Muslim extremists may be gaining ground in Pakistan through the distribution of aid to flood victims, warns a U.S.-based Christian aid agency.
With many victims this month's massive floods saying they have received little in the way of international aid, groups with links to terrorists have set up aid distribution points within flood-stricken communities.
A partner of the McLean, Va.-based Barnabas Fund in Pakistan, who could not be named for security reasons, said he was concerned that Islamists would be able to seize political power because of how effectively they have been responding to the crisis.
He said the development would only make things worse for Christians, who make up less than three percent of Pakistan's population and sometimes face fatal persecution at the hands of Islamist extremists.
"The Islamists are helping people in areas where even the government has failed to reach," the Barnabas Fund partner said.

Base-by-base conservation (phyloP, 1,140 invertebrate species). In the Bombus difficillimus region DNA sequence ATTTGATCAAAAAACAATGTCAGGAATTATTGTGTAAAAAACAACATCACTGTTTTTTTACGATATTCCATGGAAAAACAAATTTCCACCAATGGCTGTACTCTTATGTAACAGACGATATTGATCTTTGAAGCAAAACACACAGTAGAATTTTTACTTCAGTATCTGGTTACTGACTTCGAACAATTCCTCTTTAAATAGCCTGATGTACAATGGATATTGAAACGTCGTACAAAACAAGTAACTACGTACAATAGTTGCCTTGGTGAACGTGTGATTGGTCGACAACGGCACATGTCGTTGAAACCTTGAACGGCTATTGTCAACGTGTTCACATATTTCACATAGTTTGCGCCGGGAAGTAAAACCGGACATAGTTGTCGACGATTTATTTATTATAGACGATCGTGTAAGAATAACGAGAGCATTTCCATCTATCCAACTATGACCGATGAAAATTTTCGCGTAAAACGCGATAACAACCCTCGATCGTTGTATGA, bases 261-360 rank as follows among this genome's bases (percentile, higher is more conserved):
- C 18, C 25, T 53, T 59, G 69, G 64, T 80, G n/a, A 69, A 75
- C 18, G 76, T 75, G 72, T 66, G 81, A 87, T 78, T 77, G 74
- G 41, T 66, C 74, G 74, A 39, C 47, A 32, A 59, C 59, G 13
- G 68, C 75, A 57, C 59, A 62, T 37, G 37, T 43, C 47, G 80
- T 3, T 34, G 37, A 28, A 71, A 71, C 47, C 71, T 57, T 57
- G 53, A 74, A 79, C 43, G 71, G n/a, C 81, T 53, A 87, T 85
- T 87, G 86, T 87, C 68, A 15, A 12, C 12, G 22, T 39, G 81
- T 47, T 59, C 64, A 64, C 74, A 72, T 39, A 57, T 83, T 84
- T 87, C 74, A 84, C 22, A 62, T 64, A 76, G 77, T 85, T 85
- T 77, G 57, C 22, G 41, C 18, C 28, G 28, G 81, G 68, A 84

"In the time of need, the government's slow response has given them (the extremists) the opportunity to win the hearts of the affected people."
The Pakistan aid worker also said the month of Ramadan had given the extremists an opportunity to preach their version of Islam and attract people.
"They are gaining a foothold in the area," he said. "Once the Islamists get in power Christians will be targeted as they are also associated with Western countries due to same faith."
Some 20 million people have been affected by widespread flooding brought on by heavy monsoon rains.
Mass evacuations have been taking place close to the Indus River, which has been inundated by five rivers feeding into it from deluged northern provinces.
Barnabas Fund said it was working with Christians in Pakistan to ensure that Christian communities were not overlooked in the distribution of aid after the Bishop of Peshawar warned that Christians would receive "hardly anything" because of their marginalized status.
International Christian aid and relief agency World Vision, meanwhile, said it was preparing to deliver aid to 280,000 people, including shelter kits, cooking implements and gas cylinders.
"The scale of the response needed by all humanitarian actors is almost incomprehensible," reported World Vision's Anita Cole.